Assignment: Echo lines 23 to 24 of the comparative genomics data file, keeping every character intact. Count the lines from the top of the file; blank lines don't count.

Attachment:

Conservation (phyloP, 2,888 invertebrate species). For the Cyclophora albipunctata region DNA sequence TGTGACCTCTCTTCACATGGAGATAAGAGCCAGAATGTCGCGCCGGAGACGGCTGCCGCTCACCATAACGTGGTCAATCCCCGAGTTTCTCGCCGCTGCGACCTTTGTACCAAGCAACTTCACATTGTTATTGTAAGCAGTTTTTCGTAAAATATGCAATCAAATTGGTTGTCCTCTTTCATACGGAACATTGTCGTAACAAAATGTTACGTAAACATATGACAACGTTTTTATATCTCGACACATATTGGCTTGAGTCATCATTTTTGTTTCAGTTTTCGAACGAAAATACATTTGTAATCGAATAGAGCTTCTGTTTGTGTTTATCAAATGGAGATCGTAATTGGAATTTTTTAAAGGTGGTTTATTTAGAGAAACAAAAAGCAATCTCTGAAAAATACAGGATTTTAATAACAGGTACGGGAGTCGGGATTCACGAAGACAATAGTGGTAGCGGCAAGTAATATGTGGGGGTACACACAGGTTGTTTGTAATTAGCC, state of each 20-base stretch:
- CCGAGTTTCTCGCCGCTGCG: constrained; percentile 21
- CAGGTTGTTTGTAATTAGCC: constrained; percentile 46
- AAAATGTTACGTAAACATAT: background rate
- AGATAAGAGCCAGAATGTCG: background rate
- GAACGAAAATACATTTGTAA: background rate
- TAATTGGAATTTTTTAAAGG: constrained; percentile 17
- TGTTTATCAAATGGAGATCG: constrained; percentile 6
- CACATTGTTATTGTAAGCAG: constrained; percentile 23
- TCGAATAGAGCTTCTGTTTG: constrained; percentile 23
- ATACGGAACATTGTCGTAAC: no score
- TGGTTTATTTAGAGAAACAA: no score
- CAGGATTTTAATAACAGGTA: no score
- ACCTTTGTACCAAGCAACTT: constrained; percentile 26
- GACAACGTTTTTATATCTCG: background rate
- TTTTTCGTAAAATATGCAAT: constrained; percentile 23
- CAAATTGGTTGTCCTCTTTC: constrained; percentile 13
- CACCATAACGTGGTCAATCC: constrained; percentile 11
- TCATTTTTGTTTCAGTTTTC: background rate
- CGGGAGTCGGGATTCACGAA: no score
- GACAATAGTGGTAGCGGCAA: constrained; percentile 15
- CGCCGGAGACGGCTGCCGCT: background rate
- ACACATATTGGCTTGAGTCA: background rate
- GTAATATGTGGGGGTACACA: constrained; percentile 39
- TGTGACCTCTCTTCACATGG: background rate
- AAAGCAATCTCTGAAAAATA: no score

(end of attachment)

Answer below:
- ACACATATTGGCTTGAGTCA: background rate
- GTAATATGTGGGGGTACACA: constrained; percentile 39